Why Low Vitamin D May Be Killing Black Men

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A white plate filled with baked salmon, mushrooms and lemon

According to the American Cancer Society, black men are 60% more likely than white men to be diagnosed with prostate cancer during their lifetime, and are more than twice as likely to die from the disease. Black men are also diagnosed at a younger age (about 3 years younger on average) and are more likely to have “high grade” tumors – the kind of tumors that grow rapidly, spread to other parts of the body, and often cause death.

Could vitamin D play a part in this? A new study says…perhaps.

Per new research, not only are low levels of vitamin D linked to more aggressive and advanced cases of prostate cancer in men, black men with low vitamin D levels were more likely than those with normal levels to test positive for cancer after a prostate biopsy.

The study, published in the journal Clinical Cancer Research, suggests that vitamin D may play an important role in how prostate cancer starts and spreads, although it does not prove a cause-and-effect relationship. Researchers also aren’t yet sure if taking extra vitamin D may help prevent prostate cancer.

“We really don’t know, for certain, what role vitamin D plays in cancer — Vitamin D seems to regulate normal differentiation of cells as they change from stem cells to adult cells. And it regulates the growth rate of normal cells and cancer cells,” said study author Dr. Adam Murphy, an assistant professor of urology at Northwestern University’s Feinberg School of Medicine, in Chicago.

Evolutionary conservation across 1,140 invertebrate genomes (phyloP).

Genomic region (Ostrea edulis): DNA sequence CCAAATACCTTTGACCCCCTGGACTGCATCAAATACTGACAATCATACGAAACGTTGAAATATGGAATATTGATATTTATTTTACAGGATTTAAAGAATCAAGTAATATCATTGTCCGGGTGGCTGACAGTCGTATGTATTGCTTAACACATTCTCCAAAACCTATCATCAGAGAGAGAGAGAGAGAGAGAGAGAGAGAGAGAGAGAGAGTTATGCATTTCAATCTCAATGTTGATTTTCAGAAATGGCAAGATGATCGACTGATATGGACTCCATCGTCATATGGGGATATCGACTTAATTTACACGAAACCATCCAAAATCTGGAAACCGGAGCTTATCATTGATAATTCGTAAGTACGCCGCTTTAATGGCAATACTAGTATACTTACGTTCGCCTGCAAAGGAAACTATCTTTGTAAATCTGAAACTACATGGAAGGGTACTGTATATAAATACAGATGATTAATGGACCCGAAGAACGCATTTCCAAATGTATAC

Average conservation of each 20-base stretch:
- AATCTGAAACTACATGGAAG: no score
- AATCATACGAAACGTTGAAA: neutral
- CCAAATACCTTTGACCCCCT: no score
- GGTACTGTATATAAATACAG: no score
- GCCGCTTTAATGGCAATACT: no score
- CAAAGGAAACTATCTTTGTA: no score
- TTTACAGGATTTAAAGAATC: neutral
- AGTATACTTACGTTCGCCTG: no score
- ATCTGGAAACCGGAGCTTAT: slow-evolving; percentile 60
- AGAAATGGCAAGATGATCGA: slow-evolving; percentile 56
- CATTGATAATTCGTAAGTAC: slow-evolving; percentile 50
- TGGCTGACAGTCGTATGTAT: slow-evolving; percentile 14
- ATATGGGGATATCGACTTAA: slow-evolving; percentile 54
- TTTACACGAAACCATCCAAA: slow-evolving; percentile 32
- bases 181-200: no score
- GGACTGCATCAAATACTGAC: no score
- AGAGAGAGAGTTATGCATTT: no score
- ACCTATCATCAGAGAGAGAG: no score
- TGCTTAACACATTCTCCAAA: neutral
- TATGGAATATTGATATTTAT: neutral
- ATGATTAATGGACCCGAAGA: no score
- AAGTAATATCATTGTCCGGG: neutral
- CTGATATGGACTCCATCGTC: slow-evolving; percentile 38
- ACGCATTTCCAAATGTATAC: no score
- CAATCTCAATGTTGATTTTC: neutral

Researchers also don’t know if lower vitamin D levels may help to explain why black men are at higher risk for prostate cancer in the first place.

5 Ways To Boost Your Prostate Health

According to Men’s Fitness, there are several steps men should take to help improve their prostate health and lower the risk of prostate cancer:

  • Keep a healthy weight.
  • Exercise regularly.
  • Eat 3-5 servings of fruits and vegetables every day (such as broccoli, cabbage, Brussels sprouts, tomatoes and  watermelons).
  • Let your doctor know if you have a family history of prostate cancer. Having a father or brother with prostate cancer more than doubles the risk of developing the disease.
  • Quit smoking.
  • Selenium helps reduce prostate cancer risks, so eat more selenium-rich foods (such as wheat germ, tuna, shellfish, eggs, cashews, garlic and onions).
  • Eat foods rich in vitamin D, including fatty fish (such as salmon, tuna or trout),portobello mushrooms, fortified foods (such as milk, orange juice or cereal), egg yolks and cod liver oil.
  • Get a PSA blood test and digital rectal exam annually, beginning at age 50. Men at high risk, including black men or men with a strong family history of prostate cancer, should begin testing at age 40-45.

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